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Equal of the sun, p.32
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       Equal of the Sun, p.32

           Anita Amirrezvani
 

  Mirza Salman rolled forward on the balls of his feet as if to make himself taller.

  “You don’t know how hard I tried.”

  “But you haven’t been successful.”

  “That is a strange thing for you to say.”

  “What is your meaning?”

  “My meaning is that no one has been more loyal to the princess than myself.”

  “You should have done more.”

  “If any man believes he can do better, he is welcome to try.”

  Shamkhal was in no position to force the qizilbash to do anything. His bluster was an attempt to win Pari’s love.

  “Why are you trying so hard to convince her that Mohammad Khodabandeh is a good choice?” Shamkhal asked. “Is it because his wife’s a Tajik, like you?”

  Mirza Salman looked offended, but his words were calm. “My concern is for the safety of the realm. We need to decide on the succession quickly to prevent invasions and to avoid another spate of lawlessness.”

  “I agree,” said Pari.

  “By the way,” Mirza Salman added, “I also argued that we shouldn’t waste any further efforts trying to determine if Isma‘il Shah, may his soul be at peace, was poisoned.”

  “Why not?” Pari asked in a sharp tone.

  “I argued that he is in God’s hands, and it is our job to think of the future.”

  “They should be grateful that Isma‘il’s death has shielded the surviving princes from his sword—not to mention themselves,” the princess said.

  Mirza Salman’s forehead creased a hundred times. “True. One of the men admitted that he had been ordered by the Shah only a few days ago to execute Mohammad Khodabandeh and his boys.”

  Pari drew in her breath so sharply we could hear it on our side of the lattice. “All of them?”

  “Yes. He delayed as much as he could because he was so loath to carry out his task. By the grace of God, he didn’t have to do so.”

  “How narrowly we have escaped a terrible fate! My dynasty would have crumbled.”

  “I reminded them of that.”

  So Pari had changed the course of history once again. For that matter, so had I. Was this what my stars had meant? Who, then, was destined to be the greatest Safavi leader? Could it be Mohammad Khodabandeh?

  “Why didn’t Isma‘il’s nobles bother to do anything about the injustice he imposed on those around him?”

  “They had sworn their loyalty to him.”

  “I see,” she said. “So I am correct that the amirs did nothing.”

  Her condemnation hung in the air for a moment before she continued. “Everyone acknowledges that a royal princess has saved the realm and deserves a reward. I want you to convince them to make me regent instead of what they suggested.”

  “I can’t. Not a single man spoke in favor of the idea after I proposed it. This was the best concession I could get after arguing with them for a long time.”

  I believed him. He had every reason to make a deal for her that would make him her most trusted ally.

  “Please consider, esteemed princess, that you will be performing that very role when you are Mohammad Khodabandeh’s chief advisor.”

  “Unless, for some reason, he doesn’t wish it.”

  “As you have pointed out, he is known to be malleable.”

  “Which amirs spoke in favor of the idea that I should advise him?”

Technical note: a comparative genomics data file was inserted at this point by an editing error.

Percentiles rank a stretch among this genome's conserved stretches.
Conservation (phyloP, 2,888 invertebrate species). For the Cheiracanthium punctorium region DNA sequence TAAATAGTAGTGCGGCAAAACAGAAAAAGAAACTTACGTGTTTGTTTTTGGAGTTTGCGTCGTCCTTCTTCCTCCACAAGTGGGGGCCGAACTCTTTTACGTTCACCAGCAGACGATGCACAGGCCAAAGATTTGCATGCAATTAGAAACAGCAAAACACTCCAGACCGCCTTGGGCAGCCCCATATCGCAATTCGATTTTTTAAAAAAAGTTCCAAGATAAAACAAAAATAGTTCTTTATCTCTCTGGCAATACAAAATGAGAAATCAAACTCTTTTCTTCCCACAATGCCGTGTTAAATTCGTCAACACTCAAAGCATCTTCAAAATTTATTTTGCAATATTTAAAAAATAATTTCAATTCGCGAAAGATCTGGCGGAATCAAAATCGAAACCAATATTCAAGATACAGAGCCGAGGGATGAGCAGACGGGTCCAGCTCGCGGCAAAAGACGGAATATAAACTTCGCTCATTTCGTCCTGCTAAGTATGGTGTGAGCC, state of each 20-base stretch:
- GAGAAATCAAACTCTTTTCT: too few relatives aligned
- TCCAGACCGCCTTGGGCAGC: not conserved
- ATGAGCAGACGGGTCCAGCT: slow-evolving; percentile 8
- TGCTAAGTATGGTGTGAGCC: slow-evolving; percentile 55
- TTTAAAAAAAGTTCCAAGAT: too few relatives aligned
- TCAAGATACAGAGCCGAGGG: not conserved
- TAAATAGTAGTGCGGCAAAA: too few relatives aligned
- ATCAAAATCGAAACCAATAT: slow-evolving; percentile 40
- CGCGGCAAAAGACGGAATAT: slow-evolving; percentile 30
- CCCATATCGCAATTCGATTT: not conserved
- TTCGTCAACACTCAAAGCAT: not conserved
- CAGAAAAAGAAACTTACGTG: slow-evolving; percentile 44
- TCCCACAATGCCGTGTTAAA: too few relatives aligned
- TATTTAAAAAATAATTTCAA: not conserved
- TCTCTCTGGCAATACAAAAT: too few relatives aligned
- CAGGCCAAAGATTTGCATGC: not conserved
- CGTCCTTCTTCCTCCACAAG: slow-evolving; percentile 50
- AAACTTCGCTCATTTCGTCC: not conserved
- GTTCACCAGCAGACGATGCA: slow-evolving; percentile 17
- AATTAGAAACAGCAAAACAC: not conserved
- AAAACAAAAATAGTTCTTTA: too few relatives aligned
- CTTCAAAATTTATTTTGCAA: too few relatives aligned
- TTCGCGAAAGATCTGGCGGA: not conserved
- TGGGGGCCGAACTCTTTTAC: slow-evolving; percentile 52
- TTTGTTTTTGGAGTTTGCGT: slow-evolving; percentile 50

“All of the leaders agreed it is a good idea. They believe that you are fair and make good decisions.”

  “So they will support me as his advisor?”

  “They will.”

  There was a pause while Pari discussed with her uncle something that I couldn’t hear.

  “In that case, you may tell the men these exact words: I accept their decision that I shall become chief advisor to Mohammad Khodabandeh, but only if every one of them agrees to stand behind me in that role. Will you get their word man by man? And tell them there is no longer any prohibition against meeting with me. If they fail to appear at a meeting after the third-day mourning ceremony for the late Shah, we don’t have an agreement.”

  “Chashm. Thank you, princess, for ensuring that this transition will be more orderly than the last one. May I convey the news to the elders?”

  “You may.”

  Mirza Salman took his leave, and when he was gone, I rejoined Pari and Shamkhal. Pari looked angry.

  “What did he mean about you?” she demanded of her uncle.

  “Nothing,” he replied. “Can’t you see how he tries to manipulate you by pretending to be the most loyal of all?”

  “Isn’t he?”

  “I have my doubts.”

  Pari looked at him quizzically. I too was wondering whether he was trying to make Mirza Salman look deceitful to advance himself.

  “How well do you know Mohammad Khodabandeh?” Shamkhal asked her quickly, changing the subject.

  “Not well. He has served outside the capital ever since I was a child. But since he has no interest in ruling, I will take charge.”

  “What if the situation is like the last one?”

  “Mohammad Khodabandeh is much weaker than Isma‘il ever was, and more reasonable.”

  “His wife is fiery, I hear.”

  I remembered how Khayr al-Nisa Beygom had knocked over the tray of pudding when Isma‘il had been crowned.

  “She will arrive with very little standing in the palace. I will put her in her place if needed.”

  “Too bad Mirza Salman wasn’t able to be more effective,” he said with a dismissive sneer.

  “What do you think?” Pari asked me. It was rare for her to solicit my opinion in the presence of her uncle.

  “Serving as a blind shah’s chief advisor is a reasonable compromise,” I said. That was the truth of politics: A compromise was the best we could hope for.

  Shamkhal looked from me to her and back again, as if he could feel his influence draining away.

  “How can I help?” he finally asked.

  “I will let you know. Forgive me, Uncle, but now I must attend to other things.”